Open Access This article is
- freely available
Children 2018, 5(2), 26; https://doi.org/10.3390/children5020026
Palliative Care for Children in Hospital: Essential Roles
Starship Children’s Health, Park Road, Grafton, Auckland 1023, New Zealand
Received: 30 November 2017 / Accepted: 12 February 2018 / Published: 19 February 2018
Palliative care for children in pediatric hospitals is a vital part of the network of services supporting children with severe illness. This has been recognized, with a trend over the past decade for an increased number of pediatric palliative care (PPC) services established in pediatric hospitals. The inpatient team is in the unique position of influencing the early identification of children and their families, across the age and diagnostic spectrum, which could benefit from palliative care. These services have an opportunity to influence the integration of the palliative approach throughout the hospital, and in so doing, have the capacity to improve many aspects of care, including altering an increasingly futile and burdensome treatment trajectory, and ensuring improved symptom (physical and psychological) management.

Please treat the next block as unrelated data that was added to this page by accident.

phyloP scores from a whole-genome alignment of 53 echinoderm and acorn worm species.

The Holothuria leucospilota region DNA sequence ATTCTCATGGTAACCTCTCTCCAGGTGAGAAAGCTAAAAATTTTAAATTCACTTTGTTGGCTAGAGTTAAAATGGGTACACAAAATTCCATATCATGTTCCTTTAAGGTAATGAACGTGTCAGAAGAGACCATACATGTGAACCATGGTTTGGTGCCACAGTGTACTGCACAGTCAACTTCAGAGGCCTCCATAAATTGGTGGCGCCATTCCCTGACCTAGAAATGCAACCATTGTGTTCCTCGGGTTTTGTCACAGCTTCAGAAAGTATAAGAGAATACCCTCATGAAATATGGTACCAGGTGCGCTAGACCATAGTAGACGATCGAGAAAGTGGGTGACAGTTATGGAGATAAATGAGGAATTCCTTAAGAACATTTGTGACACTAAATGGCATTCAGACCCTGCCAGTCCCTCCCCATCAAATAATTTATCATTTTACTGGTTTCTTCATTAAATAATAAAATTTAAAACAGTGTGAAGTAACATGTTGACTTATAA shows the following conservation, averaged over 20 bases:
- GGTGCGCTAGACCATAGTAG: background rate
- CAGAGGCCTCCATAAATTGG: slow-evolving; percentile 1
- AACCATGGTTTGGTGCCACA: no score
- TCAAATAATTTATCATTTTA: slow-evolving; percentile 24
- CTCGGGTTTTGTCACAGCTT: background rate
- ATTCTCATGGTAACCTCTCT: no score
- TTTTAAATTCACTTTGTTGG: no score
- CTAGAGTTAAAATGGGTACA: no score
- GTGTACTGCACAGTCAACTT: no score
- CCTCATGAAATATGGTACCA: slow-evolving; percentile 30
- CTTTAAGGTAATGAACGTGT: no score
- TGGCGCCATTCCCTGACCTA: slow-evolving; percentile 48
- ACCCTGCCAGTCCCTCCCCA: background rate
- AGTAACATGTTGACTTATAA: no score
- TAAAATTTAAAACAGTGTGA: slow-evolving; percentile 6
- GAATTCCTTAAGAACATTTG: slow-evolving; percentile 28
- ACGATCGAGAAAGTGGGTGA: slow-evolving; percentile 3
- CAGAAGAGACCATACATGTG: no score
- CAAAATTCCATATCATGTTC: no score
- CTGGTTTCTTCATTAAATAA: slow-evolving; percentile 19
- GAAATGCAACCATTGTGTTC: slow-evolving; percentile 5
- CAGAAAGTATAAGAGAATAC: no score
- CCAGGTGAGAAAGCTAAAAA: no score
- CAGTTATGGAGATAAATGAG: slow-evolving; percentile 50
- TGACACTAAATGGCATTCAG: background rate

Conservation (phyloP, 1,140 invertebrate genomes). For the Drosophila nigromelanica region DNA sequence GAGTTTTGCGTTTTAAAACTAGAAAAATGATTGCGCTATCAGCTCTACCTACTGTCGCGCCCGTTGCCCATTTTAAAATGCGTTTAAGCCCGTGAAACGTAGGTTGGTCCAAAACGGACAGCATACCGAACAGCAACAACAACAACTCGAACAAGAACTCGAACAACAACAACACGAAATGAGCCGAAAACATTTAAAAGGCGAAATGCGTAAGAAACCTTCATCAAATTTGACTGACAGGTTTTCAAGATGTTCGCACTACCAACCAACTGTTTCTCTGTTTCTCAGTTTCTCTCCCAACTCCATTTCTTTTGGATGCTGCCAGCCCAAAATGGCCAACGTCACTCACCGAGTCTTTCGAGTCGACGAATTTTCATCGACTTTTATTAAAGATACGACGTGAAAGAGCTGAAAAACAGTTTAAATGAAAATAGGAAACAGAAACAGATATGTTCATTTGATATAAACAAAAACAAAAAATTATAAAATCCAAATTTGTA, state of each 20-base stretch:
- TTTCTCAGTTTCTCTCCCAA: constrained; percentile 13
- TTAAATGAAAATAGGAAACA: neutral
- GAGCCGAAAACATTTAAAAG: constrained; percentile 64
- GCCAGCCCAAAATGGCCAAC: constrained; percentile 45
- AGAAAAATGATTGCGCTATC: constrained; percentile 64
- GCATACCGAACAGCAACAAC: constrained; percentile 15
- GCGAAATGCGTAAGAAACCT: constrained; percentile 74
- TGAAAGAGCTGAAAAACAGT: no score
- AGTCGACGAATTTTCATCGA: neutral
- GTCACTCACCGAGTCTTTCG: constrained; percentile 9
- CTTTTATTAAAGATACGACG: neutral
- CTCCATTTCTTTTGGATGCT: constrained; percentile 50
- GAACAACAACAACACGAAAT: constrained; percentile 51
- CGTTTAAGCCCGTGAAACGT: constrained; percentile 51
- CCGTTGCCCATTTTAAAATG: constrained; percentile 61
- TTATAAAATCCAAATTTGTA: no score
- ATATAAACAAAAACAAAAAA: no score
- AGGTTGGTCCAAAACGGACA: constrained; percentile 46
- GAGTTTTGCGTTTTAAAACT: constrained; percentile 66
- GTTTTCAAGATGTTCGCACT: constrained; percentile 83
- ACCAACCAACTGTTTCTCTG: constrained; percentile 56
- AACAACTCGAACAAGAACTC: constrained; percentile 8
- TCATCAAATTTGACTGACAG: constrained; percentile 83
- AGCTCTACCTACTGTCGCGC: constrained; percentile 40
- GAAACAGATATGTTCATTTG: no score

Keywords:pediatrics; infant; children; adolescent; hospitals; inpatient; hospital-specific palliative care issues; pediatric palliative care; end-of-life care; life-limiting conditions; chronic disease
Pediatric palliative care (PPC) services have been in development since England led the way with the founding of the first children’s hospice, Helen House, in 1982 and the pioneering hospital-based palliative care team in 1986 at Great Ormond Street Hospital. Internationally, the establishment of PPC services has been variable and largely restricted to countries with a very high human development index. However, the location of these services—whether in the hospital versus the community—has often been imbalanced, with capacity gradually built in the contrasting area over time. For example, the United Kingdom (UK) has had a focus on residential hospice teams, while the United States (USA) has concentrated on hospital-based teams.